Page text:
Some relatives approached through Extreme Recruitment can be skeptical, at least at first. Sometimes they won't even answer the door or stay on the phone long enough to hear all the details. All they know is they don't want to get involved with "that side of the family."
Other times it gets emotional.
"People see the picture and they're crying," Ross said. "They're so excited that someone contacted them about this child and they've been waiting so long and didn't know who to contact."
Often, potential adopters of children in state care live in humble surroundings. They struggle to pay bills and feed their immediate family, much less take on care and support of a child who inevitably comes with challenges.
Barnes was different in that regard. He was a business professional, nice house, no kids. But was the timing right? Would he take this on?
Prudden told him more about Charlie, showed him a picture. Told of how the teen had been in foster care for many years and had developmental delays and disabilities.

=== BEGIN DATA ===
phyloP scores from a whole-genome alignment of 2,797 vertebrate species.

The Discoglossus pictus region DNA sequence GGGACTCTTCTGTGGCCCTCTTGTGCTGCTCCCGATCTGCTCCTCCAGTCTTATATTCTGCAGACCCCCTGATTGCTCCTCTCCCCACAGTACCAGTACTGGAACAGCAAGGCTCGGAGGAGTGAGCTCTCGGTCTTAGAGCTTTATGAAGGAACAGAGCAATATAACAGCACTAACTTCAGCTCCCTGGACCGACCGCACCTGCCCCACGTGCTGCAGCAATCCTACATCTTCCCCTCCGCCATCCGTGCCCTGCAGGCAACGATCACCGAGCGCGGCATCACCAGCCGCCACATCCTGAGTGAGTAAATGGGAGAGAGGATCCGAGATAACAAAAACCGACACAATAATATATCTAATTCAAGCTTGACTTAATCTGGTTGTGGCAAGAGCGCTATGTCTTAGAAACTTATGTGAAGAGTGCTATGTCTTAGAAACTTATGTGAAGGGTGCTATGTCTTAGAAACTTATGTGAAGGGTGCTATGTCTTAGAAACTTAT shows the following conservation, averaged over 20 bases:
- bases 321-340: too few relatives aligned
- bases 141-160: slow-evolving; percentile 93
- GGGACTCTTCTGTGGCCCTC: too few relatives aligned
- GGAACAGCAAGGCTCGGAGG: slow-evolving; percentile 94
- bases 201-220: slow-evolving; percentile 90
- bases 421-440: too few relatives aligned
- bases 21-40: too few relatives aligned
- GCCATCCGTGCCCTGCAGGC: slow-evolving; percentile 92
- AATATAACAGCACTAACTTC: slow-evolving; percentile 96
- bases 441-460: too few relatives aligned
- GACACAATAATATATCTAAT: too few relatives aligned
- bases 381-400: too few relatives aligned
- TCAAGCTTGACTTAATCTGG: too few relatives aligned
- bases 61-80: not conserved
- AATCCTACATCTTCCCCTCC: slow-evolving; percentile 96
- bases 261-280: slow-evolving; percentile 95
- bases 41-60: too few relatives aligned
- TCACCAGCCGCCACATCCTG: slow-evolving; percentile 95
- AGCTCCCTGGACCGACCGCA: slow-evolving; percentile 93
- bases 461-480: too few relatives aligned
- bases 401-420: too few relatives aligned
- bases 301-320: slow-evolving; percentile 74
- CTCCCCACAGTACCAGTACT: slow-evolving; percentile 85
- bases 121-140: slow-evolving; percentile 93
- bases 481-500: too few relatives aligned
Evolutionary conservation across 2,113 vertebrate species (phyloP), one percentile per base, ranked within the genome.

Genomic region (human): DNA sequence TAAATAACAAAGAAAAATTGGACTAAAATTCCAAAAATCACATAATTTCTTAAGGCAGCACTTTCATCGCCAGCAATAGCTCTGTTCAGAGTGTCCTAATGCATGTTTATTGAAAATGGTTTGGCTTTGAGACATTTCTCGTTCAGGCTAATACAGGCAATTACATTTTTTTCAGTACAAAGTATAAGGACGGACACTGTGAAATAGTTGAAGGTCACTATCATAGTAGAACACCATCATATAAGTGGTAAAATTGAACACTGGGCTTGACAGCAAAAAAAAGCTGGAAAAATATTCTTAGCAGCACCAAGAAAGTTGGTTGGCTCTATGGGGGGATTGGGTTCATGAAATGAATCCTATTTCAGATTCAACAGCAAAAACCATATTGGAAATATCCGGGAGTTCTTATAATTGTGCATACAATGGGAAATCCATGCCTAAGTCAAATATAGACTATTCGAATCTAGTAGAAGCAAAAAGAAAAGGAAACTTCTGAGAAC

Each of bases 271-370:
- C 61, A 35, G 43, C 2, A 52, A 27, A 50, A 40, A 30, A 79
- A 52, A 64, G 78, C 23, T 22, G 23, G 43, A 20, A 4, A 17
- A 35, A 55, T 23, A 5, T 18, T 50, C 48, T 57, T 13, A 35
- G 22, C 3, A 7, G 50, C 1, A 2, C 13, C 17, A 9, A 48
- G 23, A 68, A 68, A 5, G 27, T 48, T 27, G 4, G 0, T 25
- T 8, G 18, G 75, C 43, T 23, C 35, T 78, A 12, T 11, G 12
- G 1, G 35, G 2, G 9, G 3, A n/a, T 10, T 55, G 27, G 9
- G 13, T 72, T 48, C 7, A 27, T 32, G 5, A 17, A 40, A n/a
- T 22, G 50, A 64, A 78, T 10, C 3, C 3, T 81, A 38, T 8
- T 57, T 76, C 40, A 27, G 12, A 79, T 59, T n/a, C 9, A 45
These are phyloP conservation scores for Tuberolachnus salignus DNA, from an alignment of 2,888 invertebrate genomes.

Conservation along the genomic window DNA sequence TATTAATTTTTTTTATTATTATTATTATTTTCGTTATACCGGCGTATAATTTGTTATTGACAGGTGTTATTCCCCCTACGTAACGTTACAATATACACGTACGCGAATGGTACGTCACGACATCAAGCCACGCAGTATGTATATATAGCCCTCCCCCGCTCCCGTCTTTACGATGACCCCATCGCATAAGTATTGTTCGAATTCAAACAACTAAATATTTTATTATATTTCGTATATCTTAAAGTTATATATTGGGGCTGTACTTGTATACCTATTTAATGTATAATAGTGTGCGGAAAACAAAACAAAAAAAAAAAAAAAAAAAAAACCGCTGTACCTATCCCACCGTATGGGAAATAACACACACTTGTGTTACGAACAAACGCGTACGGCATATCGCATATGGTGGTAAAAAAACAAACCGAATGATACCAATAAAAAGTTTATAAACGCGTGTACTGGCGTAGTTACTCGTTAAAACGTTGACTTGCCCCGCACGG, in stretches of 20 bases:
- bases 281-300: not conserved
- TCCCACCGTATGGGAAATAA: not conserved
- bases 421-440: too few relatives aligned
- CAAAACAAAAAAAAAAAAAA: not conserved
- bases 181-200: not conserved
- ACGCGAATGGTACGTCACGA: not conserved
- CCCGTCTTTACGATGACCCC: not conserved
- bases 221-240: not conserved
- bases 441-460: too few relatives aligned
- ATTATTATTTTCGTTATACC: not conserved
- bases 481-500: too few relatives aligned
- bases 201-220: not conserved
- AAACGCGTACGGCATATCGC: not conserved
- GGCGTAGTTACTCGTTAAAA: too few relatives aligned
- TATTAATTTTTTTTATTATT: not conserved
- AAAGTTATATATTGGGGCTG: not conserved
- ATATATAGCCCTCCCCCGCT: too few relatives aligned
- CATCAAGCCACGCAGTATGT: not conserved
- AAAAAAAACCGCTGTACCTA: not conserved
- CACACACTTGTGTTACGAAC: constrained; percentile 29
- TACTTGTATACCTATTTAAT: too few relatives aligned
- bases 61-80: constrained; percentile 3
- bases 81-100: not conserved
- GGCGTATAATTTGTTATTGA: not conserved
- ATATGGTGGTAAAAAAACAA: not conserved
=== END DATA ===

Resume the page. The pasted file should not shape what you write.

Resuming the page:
And Charlie didn't have a forever home.
That hit Barnes.
How could a member of my family not have a home, blood relatives to support him?
He thought back to his own parents, who had long since passed away. When Barnes was little, his mother, grandmother and two aunts would help Charlie's grandmother clean the house and do other chores. Years ago, they would make sure her light bill was paid and bring food when the family needed it.
Barnes recalled visiting with Charlie's grandmother and mother but had seen the teen only once, as a newborn. Barnes had no idea the boy had been in foster care.
And now the teen faced an uncertain future, possibly life in a group home.
Taking in all the information about Extreme Recruitment and his distant cousin, Barnes told Prudden he'd be in touch.
The guy's not sold, Prudden thought as he climbed in his car and headed back to the office. He might not want to get involved.